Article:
Serica Energy falls on operations update

Shares in Serica Energy fell over nine per cent Monday following news the oil and gas company abandoned two blocks in the North Sea and was operating on 'limited cash resources'.

Shares in Serica Energy fell over nine per cent Monday following news the oil and gas company abandoned two blocks in the North Sea and was operating on 'limited cash resources'.

In an operations update, the company said it has decided to relinquish blocks 210/19a and 20a in the northern North Sea as it "did not receive sufficient proposals to enable a well to be drilled".

However, the group reported significant progress in other projects in the North Sea, Namibia, Morocco and Ireland.

The Department of Energy and Climate Change approved the Columbus field development plan in the North Sea which is expected to achieve first gas production by mid-2015.

In Namibia, Serica received the fast-track on-board processed data from the 4,180 square kilometre 3D seismic survey at blocks in the Luderitz Basin. The company said a preliminary review was 'very encouraging' but will be evaluating its potential further through full-scale processing and interpretation with BP.

Serica has put forward proposals to drill two blocks in Morocco which is expected to kick off in the fourth quarter of 2013.

The group is evaluating the Rockall Basin in Ireland and is reviewing the potential to bring forward drilling of the Muckish prospect. They are in discussions with potentially interested partners to share costs.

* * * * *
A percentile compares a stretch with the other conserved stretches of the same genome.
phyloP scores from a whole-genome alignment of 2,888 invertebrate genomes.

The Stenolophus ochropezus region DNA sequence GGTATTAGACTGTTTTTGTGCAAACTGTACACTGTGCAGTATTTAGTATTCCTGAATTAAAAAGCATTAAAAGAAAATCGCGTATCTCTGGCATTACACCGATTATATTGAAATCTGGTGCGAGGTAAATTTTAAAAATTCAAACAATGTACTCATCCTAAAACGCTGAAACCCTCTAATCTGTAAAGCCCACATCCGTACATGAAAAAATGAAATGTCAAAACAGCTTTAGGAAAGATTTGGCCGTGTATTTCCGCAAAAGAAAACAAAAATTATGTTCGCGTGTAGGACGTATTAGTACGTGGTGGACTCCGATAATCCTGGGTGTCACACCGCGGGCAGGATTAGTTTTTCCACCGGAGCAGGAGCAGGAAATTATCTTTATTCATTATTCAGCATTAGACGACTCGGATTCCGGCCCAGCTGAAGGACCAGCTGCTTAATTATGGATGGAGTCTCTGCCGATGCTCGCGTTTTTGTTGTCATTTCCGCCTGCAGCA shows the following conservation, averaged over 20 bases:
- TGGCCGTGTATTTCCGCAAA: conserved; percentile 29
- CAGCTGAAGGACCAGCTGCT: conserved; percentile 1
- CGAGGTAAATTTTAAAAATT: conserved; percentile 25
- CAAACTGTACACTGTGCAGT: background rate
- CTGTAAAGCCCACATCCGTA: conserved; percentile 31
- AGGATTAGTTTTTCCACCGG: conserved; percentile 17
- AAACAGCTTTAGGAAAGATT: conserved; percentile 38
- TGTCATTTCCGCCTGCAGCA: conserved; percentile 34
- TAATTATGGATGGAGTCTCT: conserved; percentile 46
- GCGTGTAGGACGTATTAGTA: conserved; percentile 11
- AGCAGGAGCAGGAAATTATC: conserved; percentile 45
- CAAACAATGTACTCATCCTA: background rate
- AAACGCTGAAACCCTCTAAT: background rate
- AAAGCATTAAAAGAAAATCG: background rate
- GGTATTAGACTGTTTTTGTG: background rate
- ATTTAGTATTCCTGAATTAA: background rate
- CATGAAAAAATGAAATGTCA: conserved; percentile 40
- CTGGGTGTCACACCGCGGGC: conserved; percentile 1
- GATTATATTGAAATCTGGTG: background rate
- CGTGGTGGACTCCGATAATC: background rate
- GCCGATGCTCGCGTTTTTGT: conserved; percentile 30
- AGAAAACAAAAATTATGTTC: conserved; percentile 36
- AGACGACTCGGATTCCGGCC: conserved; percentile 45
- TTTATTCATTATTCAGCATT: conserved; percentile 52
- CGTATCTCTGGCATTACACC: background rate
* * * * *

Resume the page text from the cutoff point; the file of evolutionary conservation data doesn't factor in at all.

Serica is also involved in several UK offshore initiatives which are expected to see progress in 2013.

Tony Craven Walker, Chairman and Interim Chief Executive Officer, said: "Serica has a very busy year ahead of it during which we expect to see a number of the projects, which we have worked hard to bring forward, start to demonstrate their real value.

"In difficult financial markets the company has had to operate with limited cash resources, and that continues to be the case, but the success of our 2012 farm-out programme has resulted in the major benefit of carried interests over large parts of our portfolio, where the potential for high impact exploration success is large.

"Our resources, although limited, are sufficient to meet our current programme and we are confident that we will be able to raise the funding required for our share of the Columbus field development when that is needed."

He added the projects were an opportunity for steady growth and transformational success this year.

RD

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